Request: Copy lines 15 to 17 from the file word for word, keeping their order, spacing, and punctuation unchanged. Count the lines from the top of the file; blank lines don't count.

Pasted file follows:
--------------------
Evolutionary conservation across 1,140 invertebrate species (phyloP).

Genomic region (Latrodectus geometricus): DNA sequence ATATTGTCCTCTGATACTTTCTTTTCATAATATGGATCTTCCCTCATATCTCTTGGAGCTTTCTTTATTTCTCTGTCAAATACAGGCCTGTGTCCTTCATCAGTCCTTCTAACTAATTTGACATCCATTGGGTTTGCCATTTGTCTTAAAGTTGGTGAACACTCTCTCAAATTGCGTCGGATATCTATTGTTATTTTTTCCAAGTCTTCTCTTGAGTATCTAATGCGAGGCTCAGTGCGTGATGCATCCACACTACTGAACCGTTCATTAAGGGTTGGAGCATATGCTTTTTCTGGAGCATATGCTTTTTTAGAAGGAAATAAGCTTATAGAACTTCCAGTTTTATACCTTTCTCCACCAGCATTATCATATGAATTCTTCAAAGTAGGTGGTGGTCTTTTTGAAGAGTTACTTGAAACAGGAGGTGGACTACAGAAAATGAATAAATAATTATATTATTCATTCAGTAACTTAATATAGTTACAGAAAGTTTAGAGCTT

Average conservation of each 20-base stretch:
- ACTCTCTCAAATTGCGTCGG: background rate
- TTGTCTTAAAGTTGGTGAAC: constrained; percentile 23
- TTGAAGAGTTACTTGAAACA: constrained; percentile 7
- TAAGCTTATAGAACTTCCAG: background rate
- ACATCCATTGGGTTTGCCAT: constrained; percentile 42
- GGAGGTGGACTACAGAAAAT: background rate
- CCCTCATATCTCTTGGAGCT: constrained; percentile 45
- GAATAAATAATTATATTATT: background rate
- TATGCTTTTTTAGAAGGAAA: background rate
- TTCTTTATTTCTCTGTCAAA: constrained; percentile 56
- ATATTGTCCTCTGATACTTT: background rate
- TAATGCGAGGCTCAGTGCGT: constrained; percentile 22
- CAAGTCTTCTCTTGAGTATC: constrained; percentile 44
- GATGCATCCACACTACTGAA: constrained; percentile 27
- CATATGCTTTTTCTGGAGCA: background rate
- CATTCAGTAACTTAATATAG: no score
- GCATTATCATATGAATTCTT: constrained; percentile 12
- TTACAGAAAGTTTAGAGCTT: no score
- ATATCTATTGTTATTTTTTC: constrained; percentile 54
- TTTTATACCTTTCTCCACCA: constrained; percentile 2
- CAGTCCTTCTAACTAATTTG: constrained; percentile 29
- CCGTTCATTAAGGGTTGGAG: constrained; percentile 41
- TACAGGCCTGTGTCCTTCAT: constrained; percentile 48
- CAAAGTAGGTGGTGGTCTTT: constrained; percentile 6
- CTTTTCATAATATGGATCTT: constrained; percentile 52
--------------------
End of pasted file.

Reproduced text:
- TAATGCGAGGCTCAGTGCGT: constrained; percentile 22
- CAAGTCTTCTCTTGAGTATC: constrained; percentile 44
- GATGCATCCACACTACTGAA: constrained; percentile 27